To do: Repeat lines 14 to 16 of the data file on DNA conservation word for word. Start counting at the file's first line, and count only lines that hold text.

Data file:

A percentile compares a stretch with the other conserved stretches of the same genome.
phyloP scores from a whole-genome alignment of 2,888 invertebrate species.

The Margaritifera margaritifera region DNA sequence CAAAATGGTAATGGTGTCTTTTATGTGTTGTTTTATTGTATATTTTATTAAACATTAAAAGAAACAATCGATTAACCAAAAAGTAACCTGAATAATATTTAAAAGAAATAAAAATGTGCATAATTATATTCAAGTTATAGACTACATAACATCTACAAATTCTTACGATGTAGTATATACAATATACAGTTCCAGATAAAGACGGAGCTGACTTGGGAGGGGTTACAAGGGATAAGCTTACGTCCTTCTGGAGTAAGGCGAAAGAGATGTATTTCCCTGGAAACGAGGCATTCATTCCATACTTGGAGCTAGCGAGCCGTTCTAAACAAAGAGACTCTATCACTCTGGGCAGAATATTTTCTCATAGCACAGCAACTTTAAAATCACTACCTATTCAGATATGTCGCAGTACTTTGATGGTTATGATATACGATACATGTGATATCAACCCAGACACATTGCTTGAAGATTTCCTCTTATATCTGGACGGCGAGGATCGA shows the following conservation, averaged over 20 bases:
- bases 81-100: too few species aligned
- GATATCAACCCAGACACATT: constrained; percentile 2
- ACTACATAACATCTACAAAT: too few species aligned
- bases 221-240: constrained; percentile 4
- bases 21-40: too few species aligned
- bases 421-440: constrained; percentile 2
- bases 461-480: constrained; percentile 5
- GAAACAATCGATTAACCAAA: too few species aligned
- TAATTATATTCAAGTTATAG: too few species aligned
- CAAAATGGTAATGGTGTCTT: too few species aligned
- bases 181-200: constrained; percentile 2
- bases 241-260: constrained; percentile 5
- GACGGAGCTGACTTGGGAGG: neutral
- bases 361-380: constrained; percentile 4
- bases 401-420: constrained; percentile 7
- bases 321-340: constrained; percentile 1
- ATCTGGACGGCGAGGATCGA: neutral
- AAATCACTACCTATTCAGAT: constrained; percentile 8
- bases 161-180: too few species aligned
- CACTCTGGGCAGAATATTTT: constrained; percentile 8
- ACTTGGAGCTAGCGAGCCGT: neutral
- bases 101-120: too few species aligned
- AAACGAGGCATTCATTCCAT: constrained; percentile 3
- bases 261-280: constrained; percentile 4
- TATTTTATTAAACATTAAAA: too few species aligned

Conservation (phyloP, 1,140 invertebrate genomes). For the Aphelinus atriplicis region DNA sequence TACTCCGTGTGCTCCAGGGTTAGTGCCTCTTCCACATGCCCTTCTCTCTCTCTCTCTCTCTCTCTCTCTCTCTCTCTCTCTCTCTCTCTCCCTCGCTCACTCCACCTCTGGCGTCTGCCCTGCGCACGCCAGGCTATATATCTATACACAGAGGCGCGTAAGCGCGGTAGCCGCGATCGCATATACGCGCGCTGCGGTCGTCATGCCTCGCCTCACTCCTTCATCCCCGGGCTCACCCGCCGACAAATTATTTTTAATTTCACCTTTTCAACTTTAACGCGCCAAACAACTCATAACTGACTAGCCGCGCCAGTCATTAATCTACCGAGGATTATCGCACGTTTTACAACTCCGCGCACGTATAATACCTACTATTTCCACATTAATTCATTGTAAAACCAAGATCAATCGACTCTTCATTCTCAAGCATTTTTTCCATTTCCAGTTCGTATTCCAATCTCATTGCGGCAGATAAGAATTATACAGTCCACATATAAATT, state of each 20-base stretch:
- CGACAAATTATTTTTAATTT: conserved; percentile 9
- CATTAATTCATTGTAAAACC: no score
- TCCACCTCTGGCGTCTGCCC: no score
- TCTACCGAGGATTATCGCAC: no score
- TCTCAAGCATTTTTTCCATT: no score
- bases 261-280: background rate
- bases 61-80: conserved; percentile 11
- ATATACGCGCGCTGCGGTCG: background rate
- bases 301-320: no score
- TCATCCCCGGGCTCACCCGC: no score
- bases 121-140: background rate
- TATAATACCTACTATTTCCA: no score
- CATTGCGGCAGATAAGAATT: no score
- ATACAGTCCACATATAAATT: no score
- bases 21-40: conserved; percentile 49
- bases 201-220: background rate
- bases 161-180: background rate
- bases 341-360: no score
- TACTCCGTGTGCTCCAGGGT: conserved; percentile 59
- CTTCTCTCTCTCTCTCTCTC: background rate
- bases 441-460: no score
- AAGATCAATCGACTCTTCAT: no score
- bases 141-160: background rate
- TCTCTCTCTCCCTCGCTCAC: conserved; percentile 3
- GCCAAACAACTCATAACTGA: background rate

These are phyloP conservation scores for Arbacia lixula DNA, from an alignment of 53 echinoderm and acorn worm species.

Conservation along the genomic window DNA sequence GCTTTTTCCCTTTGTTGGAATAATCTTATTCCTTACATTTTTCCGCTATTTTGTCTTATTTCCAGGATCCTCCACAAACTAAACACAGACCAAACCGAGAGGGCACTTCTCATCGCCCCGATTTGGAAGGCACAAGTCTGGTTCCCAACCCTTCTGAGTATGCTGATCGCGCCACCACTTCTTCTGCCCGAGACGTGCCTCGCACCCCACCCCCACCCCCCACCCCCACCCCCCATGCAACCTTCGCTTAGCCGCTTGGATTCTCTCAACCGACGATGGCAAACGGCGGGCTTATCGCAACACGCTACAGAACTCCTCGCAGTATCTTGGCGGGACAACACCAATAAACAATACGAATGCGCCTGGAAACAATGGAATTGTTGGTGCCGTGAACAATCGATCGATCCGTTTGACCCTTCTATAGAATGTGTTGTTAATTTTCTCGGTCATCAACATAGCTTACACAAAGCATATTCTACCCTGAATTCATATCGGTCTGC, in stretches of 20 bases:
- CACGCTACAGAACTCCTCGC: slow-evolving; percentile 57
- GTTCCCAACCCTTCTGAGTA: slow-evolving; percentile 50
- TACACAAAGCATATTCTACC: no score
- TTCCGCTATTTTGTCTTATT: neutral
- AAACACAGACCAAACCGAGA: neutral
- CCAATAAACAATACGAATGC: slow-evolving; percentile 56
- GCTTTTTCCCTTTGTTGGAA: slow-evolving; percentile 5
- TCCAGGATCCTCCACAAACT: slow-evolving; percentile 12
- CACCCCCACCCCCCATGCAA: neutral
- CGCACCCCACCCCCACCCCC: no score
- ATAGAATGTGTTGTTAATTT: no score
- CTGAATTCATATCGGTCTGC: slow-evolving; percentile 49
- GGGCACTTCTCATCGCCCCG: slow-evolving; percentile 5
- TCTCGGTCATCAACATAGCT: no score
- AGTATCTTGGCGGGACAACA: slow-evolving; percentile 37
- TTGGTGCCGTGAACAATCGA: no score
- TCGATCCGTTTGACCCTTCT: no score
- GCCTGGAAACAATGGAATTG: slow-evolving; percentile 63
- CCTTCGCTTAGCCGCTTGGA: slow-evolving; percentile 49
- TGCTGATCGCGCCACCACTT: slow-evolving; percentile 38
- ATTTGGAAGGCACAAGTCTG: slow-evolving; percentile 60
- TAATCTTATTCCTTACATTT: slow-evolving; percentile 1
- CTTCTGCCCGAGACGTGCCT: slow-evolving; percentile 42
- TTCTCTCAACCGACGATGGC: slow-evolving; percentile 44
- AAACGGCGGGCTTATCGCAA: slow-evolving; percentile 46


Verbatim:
- bases 181-200: constrained; percentile 2
- bases 241-260: constrained; percentile 5
- GACGGAGCTGACTTGGGAGG: neutral